1Soulier, J.,et al. (2005) Detection of somatic mosaicism and classification of Fanconi anemia patients by analysis of the FA/BRCA pathway. Blood 105: 1329-1336
About Rocket Pharmaceuticals, Inc.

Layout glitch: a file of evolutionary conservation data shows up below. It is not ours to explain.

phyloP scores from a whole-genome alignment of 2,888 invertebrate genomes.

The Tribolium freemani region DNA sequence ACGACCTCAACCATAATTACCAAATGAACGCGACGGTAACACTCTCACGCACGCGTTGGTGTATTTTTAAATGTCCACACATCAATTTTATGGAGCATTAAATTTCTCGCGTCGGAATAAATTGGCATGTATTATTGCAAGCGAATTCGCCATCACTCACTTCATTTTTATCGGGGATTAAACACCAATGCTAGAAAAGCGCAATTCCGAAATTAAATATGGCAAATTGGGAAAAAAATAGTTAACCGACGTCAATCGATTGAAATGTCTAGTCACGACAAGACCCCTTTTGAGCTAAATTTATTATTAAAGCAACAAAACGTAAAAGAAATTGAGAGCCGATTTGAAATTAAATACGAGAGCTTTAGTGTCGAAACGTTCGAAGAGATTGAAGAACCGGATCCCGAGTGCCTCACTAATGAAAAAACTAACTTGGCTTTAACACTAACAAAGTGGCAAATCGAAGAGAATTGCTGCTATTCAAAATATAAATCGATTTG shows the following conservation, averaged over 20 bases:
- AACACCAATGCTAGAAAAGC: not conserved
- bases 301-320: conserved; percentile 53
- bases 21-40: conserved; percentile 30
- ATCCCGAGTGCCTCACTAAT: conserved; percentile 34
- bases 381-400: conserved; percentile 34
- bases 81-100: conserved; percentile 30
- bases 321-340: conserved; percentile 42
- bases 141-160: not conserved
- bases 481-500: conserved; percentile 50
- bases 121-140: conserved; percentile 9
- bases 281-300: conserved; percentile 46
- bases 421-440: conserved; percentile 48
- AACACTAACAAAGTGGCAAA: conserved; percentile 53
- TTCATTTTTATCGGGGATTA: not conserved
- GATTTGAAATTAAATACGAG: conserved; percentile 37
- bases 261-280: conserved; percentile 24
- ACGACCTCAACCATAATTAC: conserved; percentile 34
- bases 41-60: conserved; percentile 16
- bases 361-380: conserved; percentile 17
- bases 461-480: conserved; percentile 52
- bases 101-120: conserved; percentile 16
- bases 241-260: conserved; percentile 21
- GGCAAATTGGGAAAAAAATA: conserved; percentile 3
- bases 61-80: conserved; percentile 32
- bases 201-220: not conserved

Rocket Pharmaceuticals, Inc. (NASDAQ: RCKT) (“Rocket”) is an emerging, clinical-stage biotechnology company focused on developing first-in-class gene therapy treatment options for rare, devastating diseases. Rocket’s multi-platform development approach applies the well-established lentiviral vector (LVV) and adeno-associated viral vector (AAV) gene therapy platforms. Rocket's lead clinical program is a LVV-based gene therapy for the treatment of Fanconi Anemia (FA), a difficult to treat genetic disease that leads to bone marrow failure and potentially cancer. Preclinical studies of additional bone marrow-derived disorders are ongoing and target Pyruvate Kinase Deficiency (PKD), Leukocyte Adhesion Deficiency-I (LAD-I) and Infantile Malignant Osteopetrosis (IMO). Rocket’s first AAV-based gene therapy program targets Danon disease, a rare neuromuscular and cardiovascular disease. For more information about Rocket, please visit www.rocketpharma.com.